It also pointed out that the resolution professional and the Committee of creditor are duty bound to ensure the maximization of value within the time frame prescribed under the Code and observed that the object in ascertaining a resolution applicant who can offer maximum amount so as to safeguard the interest of all stakeholders of the corporate debtor is lacking from the Committee of creditors.
The resolution plan by Rajputana properties private limited was discriminatory.
31. (1) If the Adjudicating Authority is satisfied that the resolution plan as approved by the committee of creditors under sub-section (4) of section 30 meets the requirements as referred to in sub-section (2) of section 30, it shall by order approve the resolution plan which shall be binding on the corporate debtor and its employees, members, 3[including the Central Government, any State Government or any local authority to whom a debt in respect of the payment of dues arising under any law for the time being in force, such as authorities to whom statutory dues are owed,] creditors, guarantors and other stakeholders involved in the resolution plan.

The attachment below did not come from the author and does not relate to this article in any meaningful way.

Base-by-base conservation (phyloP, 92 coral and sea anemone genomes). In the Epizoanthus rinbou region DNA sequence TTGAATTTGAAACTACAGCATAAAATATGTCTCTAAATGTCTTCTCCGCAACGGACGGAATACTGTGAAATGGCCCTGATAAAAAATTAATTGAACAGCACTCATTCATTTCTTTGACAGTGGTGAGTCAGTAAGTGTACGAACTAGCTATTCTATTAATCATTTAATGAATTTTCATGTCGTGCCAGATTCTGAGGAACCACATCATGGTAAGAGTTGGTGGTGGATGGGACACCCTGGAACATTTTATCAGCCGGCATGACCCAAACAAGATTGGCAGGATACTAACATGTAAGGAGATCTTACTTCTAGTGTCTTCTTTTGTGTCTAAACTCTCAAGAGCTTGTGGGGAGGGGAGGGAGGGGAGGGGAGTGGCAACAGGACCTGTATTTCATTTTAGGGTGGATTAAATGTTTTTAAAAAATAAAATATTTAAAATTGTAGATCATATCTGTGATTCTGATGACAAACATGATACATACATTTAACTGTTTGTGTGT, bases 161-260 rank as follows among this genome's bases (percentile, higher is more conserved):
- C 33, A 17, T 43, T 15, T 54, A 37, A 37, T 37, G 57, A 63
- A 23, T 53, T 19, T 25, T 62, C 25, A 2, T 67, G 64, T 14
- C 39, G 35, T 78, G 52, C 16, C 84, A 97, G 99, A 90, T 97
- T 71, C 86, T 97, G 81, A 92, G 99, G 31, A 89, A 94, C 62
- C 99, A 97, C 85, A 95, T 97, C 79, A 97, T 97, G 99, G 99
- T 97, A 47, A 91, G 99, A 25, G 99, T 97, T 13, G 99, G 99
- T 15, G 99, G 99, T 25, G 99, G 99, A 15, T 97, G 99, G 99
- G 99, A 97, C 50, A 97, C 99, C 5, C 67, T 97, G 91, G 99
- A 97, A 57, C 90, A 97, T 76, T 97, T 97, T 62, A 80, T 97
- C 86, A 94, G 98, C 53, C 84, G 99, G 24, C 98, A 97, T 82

Provided that the Adjudicating Authority shall, before passing an order for approval of resolution plan under this sub-section, satisfy that the resolution plan has provisions for its effective implementation.
(2) Where the Adjudicating Authority is satisfied that the resolution plan does not confirm to the requirements referred to in sub-section (1), it may, by an order, reject the resolution plan.